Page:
Ellen's lead masks the sheer hard work of keeping B&Q on track for the record as the breeze from the south-east fluctuates wildly in strength forces Ellen to find every last drop of energy to make just 'one' more more sail change. The average wind speed figures reported hourly do not tell the whole story, as Ellen struggles with the dilemma of finding the energy in the lulls to increase sail, then taking the decision to get more sail up, for the breeze to start punching upwards leaving MacArthur no choice but to decrease sail: 'I don't know whether to change up to the Solent or not [now on 2 reefs and smaller staysail], it's right on the limit in the gusts but I've only got 18 knots right now. I need to be going faster, but the sail change takes me so long now that I'm tired. And I don't want to risk breaking the Solent. The problem is that we have to make more gains now, as the weather looks terrible ahead. Current routing shows me in late Tuesday, and the trend is getting worse. Now is the only time to make gains. Sail changes taking my twice the time they were earlier in the trip'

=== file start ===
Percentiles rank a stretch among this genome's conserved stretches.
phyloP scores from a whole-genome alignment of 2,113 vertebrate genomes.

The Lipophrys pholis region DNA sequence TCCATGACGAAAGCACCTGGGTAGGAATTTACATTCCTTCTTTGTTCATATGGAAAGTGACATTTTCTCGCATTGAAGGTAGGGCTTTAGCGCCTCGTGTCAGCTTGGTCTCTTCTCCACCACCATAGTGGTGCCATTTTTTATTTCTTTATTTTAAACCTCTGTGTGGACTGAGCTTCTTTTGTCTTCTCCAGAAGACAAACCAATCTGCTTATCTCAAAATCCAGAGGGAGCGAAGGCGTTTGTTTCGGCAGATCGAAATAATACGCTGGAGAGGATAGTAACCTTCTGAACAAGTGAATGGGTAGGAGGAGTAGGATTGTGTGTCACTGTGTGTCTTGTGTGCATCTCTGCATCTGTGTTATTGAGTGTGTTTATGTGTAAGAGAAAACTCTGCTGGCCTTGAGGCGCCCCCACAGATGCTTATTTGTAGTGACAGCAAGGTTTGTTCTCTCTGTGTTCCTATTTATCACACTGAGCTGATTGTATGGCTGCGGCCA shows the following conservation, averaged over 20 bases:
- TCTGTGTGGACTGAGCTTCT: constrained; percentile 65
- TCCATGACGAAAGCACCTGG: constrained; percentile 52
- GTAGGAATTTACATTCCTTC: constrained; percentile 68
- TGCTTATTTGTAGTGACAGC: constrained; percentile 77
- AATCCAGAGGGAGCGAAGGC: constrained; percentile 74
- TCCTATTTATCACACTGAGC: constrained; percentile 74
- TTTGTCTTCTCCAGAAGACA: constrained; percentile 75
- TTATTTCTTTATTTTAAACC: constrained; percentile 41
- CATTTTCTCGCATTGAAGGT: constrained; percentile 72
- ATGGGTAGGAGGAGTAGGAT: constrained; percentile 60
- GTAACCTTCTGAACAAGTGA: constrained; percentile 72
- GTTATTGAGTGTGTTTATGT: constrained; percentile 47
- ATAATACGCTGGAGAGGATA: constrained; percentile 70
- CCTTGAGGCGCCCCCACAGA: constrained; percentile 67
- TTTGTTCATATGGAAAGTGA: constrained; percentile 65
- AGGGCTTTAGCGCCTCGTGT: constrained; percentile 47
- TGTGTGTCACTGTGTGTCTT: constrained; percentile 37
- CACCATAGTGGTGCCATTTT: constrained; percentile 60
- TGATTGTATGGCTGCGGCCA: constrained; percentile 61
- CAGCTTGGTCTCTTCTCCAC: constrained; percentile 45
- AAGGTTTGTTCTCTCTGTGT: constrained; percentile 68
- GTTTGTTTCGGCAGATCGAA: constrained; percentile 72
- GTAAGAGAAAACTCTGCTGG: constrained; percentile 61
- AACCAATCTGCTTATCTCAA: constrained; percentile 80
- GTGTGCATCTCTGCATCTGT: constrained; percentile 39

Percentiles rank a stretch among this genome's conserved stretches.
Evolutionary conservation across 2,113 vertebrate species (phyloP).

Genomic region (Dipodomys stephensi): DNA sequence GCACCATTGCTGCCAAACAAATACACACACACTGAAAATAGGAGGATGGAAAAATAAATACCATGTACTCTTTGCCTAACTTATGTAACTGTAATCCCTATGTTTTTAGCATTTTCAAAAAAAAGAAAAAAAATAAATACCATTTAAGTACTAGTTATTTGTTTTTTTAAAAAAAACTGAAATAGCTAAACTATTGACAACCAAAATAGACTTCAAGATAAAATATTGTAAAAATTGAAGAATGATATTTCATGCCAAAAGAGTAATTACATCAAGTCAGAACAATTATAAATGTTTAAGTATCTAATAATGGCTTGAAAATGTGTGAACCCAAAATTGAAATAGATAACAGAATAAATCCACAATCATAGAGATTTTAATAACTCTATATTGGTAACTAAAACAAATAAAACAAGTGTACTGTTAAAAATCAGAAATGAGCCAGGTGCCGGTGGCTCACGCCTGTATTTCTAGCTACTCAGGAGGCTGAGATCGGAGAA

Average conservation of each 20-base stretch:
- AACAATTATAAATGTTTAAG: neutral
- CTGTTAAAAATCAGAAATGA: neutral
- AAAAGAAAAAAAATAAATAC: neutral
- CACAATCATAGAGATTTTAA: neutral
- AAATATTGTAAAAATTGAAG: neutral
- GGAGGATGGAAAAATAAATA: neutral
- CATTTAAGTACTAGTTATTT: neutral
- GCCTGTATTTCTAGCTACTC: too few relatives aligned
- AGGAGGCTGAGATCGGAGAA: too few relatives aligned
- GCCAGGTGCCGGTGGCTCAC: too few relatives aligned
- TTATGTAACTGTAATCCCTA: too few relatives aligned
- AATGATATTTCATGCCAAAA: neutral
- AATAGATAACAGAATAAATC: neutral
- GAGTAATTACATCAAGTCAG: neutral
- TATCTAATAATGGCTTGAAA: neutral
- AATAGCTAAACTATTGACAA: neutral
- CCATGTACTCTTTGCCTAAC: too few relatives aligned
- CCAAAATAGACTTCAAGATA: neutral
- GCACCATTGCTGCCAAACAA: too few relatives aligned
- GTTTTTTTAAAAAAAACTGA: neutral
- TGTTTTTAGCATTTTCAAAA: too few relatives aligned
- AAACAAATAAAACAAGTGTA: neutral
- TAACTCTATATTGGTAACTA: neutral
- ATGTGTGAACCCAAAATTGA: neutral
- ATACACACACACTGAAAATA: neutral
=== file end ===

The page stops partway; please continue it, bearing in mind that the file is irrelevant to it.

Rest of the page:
It was never going to be easy, and MacArthur knows more than anyone else that it was her choice to take on the record, and she never asks for sympathy. This is what pushes her on to drag herself one more time on to a lurching, soaking deck to make another sail change. Because now is the time to sail fast, to put more miles on the clock before the B&Q sails into the high pressure of light winds that stand between her and the finish off Ushant.
With less than 1.500 miles to go on the direct route to the finish Ellen's VMG required [Velocity Made Good to the finish] to break the record has dropped another notch to 8.4 knots. Of course, MacArthur cannot sail the direct route [approximately 30 degrees to the finish of Ushant right now] as her course is dictated by the current weather and negotiating the weather system ahead. For now, B&Q has sailed 25,749 miles at an average speed of 16.3 knots and her Distance Made Good to the finish is still out-pacing that of Francis Joyon - 412 miles to IDEC's 278 miles over the last 24 hour period.
What VMG can Ellen make in light winds? Hard to go significantly faster than the wind, whatever direction it is, so 6 knots wind, speed could be 7 knots and of course not necessary in the right direction so VMG of 3 to 7 knots say. In upwind conditions [ie tacking, zig-zagging against the wind], boat speed maximum is about 14 knots if the seastate allows it, and of course in that situation heading is unlikely to be on the direct route, so VMG could be less than 9 knots. This is why every mile of gain now might be needed, with a forecast of light winds followed by upwind conditions...